Grant Park by Leonard Pitts, Jr.
Grant Park begins in 1968, with Martin Luther King's final days in Memphis. The story then moves to the eve of the 2008 election, and cuts between the two eras as it unfolds. Disillusioned columnist Malcolm Toussaint, fueled by yet another report of unarmed black men killed by police, hacks into his newspaper's server to post an incendiary column that had been rejected by his editors. Toussaint then disappears, and his longtime editor, Bob Carson, is summarily fired within hours of the column's publication.
While a furious Carson tries to find Toussaint—at the same time dealing with the reappearance of a lost love from his days as a 60s activist—Toussaint is abducted by two improbable but still-dangerous white supremacists plotting to explode a bomb at Obama's planned rally in Grant Park. Toussaint and Carson are forced to remember the choices they made as idealistic, impatient young men, when both their lives were changed profoundly by their work in the civil rights movement.
Editorial Reviews From the Publisher
Advance Praise for Leonard Pitts, Jr.'s novel GRANT PARK:
"A novel as significant as it is engrossing." —Booklist, starred review
"Grant Park is layered, insightful, and passionate. Pitts's subtly explosive language grips readers with the delicate subject matter and earnestly implores them to understand that '[race] has always meant something and it always will.' The scars will remain, but stunningly powerful examinations like Grant Park can be the salve that helps heal open wounds." —Shelf-Awareness, starred review
"An important book, one that honestly examines the current, tumultuous racial divide in our country and demands we not turn away from its harsh realities." —Amy Canfield, Miami Herald
"[A] high-stakes, hard-charging political thriller. . . . The sharply etched characters, careful attention to detail, and rich newspaper lore propel Pitts's socially relevant novel." —Publishers Weekly
"Leonard Pitts has written a taut thriller that weaves together a stark look at America's tortured racial past with a fast-paced tale of terrorist conspiracy and love rekindled." —Neil Steinberg, Chicago Sun Times
"The book is a page-turner, but also one that commands deep reflection on history, racism, and personal choices." —Blanca Torres, The Seattle Times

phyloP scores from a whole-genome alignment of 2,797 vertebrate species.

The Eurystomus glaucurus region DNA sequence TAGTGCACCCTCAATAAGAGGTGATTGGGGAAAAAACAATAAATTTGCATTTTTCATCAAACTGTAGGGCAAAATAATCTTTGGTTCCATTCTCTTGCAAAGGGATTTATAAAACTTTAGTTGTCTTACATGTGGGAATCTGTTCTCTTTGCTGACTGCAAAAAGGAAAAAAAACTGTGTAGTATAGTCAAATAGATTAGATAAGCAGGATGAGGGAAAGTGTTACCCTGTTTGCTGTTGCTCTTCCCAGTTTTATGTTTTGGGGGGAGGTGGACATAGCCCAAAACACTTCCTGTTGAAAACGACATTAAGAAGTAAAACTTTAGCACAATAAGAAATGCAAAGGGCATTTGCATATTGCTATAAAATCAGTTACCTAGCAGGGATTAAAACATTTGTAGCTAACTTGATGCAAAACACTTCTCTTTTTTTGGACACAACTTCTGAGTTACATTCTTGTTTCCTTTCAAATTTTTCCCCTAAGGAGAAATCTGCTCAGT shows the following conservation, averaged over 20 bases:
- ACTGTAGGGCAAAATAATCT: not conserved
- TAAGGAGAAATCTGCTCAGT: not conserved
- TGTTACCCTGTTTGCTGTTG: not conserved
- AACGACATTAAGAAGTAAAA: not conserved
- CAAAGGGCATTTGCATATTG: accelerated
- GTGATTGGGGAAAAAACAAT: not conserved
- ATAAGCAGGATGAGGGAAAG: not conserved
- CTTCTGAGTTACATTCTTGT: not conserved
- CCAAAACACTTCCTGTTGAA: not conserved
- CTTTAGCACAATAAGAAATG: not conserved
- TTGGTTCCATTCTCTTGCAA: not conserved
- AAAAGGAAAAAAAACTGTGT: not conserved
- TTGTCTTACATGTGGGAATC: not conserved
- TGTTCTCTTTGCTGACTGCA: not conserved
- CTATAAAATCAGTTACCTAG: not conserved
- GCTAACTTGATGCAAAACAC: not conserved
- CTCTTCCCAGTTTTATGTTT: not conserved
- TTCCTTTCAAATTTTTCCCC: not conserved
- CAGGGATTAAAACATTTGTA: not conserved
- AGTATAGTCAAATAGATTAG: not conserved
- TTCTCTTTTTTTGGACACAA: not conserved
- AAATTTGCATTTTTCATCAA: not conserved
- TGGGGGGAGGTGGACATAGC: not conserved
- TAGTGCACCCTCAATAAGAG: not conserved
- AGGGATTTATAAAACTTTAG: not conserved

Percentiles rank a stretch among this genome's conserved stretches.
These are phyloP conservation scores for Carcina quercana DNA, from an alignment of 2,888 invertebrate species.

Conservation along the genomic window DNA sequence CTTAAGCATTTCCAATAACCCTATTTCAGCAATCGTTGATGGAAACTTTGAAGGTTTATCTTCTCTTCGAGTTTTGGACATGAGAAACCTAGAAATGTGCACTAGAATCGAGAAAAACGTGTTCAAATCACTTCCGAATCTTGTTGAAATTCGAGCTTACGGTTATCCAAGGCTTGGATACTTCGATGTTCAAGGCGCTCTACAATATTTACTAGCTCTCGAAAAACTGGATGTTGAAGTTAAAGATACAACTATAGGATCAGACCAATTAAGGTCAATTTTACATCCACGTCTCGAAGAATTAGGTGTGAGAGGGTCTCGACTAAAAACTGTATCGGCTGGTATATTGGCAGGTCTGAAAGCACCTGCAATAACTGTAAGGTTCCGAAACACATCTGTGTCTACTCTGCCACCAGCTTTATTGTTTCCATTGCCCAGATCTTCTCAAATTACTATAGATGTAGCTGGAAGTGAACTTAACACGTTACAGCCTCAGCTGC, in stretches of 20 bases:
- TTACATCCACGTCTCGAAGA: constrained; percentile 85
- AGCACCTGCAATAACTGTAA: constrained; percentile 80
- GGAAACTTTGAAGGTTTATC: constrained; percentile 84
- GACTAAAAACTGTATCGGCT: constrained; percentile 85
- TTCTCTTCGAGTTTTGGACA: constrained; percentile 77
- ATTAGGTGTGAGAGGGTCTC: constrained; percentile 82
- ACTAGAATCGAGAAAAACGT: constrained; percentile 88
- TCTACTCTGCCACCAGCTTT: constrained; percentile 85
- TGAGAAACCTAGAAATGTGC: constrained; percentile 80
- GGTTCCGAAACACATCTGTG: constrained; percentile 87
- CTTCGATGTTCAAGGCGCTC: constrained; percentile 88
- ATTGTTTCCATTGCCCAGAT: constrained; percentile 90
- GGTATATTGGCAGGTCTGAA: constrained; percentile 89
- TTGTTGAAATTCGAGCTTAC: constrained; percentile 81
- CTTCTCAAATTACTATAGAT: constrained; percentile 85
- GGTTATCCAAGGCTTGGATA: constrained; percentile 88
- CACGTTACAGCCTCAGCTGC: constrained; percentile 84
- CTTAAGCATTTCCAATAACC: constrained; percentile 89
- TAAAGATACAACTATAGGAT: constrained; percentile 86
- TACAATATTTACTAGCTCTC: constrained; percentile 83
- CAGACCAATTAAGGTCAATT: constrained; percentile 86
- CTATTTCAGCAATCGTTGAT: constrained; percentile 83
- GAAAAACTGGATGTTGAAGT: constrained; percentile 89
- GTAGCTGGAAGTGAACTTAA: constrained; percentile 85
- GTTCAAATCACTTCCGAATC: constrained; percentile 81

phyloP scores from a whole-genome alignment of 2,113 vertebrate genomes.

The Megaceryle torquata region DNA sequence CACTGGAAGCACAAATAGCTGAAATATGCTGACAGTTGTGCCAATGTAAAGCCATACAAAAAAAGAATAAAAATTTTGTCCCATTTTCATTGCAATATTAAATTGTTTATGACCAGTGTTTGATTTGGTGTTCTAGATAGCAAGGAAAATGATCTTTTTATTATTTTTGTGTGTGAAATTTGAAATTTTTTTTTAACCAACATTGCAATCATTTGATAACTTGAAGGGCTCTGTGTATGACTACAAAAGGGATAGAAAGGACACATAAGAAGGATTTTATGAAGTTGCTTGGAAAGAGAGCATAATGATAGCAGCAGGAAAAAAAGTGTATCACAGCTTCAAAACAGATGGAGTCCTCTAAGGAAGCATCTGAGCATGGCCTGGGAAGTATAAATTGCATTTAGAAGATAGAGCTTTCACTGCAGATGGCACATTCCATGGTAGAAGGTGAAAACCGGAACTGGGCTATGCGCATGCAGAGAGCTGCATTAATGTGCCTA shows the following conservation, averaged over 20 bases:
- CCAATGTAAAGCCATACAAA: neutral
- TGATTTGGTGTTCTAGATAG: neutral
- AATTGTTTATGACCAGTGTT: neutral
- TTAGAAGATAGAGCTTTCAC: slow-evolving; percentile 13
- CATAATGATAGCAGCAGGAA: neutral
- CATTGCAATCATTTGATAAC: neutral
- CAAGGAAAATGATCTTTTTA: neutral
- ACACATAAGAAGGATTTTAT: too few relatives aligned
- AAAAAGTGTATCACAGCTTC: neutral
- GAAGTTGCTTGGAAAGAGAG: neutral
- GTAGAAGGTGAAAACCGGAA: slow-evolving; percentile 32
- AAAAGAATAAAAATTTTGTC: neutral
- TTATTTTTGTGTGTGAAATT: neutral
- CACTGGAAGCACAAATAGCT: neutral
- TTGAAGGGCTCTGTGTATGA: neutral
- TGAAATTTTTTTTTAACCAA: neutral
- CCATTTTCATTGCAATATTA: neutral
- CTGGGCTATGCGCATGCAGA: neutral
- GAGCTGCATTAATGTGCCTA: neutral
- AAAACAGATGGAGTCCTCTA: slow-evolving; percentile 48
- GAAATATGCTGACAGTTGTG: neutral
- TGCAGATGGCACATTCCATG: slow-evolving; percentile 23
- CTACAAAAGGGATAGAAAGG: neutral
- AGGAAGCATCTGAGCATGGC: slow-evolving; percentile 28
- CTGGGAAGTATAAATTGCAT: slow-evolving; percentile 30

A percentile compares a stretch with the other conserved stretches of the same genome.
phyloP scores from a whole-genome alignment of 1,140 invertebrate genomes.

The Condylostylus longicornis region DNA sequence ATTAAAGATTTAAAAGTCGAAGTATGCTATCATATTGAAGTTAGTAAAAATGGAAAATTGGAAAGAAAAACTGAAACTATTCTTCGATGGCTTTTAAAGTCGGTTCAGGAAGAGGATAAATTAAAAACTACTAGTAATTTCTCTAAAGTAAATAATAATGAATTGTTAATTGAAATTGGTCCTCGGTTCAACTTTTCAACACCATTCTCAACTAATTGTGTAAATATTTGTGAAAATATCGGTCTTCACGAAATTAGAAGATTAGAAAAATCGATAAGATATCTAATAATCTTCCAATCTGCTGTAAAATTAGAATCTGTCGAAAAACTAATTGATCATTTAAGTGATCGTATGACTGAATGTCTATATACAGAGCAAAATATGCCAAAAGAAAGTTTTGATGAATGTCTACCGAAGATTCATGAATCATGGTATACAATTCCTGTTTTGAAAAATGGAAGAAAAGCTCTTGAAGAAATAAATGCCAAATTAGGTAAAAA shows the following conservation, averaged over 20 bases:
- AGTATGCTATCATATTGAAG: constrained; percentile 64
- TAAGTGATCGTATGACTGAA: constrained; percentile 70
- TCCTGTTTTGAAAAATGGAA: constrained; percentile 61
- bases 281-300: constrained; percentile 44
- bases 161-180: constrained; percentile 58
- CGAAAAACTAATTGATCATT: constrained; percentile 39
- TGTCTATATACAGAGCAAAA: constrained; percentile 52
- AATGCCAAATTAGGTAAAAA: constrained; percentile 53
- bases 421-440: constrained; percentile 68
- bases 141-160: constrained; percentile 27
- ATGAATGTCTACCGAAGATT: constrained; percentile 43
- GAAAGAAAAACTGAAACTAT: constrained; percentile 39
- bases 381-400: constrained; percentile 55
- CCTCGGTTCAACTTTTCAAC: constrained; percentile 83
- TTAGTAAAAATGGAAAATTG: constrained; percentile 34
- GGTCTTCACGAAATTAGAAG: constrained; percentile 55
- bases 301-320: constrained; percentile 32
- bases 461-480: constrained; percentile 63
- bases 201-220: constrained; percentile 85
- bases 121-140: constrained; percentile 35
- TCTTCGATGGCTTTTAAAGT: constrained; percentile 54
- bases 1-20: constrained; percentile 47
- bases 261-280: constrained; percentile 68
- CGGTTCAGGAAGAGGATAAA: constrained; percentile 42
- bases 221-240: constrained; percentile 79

"Pitts masterfully revisits [election night on November 4, 2008] and four decades of the civil rights struggle to create one of the most suspenseful and spectacular fictitious moments you'll experience this fall." —Patrik Henry Bass, Essence
"Pitts does a skillful job of building tension in the novel's historical sections as well as on Election Day. . . . He also does something not every political thriller writer does: builds believable, complex characters." — Colette Bancroft, Tampa Bay Times
"And then there are those thrills—gasping, mouth-gaping page-turners that author Leonard Pitts Jr. weaves through another realism: truthful, brutal plot-lines about racial issues of the last five decades, mulling over exactly how far we’ve really come. That makes this will-they-live-or-won't-they nail-biter into something that also made me think, and I absolutely loved it." —Terri Schlichenmeyer, The Bookworm Sez
About the Author
Leonard Pitts, Jr. is a nationally syndicated columnist for the Miami Herald and winner of the 2004 Pulitzer Prize for commentary, in addition to many other awards. He is also the author of the novels Freeman (Agate Bolden, 2012) and Before I Forget (Agate Bolden, 2009); the collection Forward From this Moment: Selected Columns, 1994-2009, Daily Triumphs, Tragedies, and Curiosities (Agate Bolden, 2009); and Becoming Dad: Black Men and the Journey to Fatherhood (Agate Bolden, 2006). Born and raised in Southern California, Pitts now lives in suburban Washington, D.C., with his wife and children.
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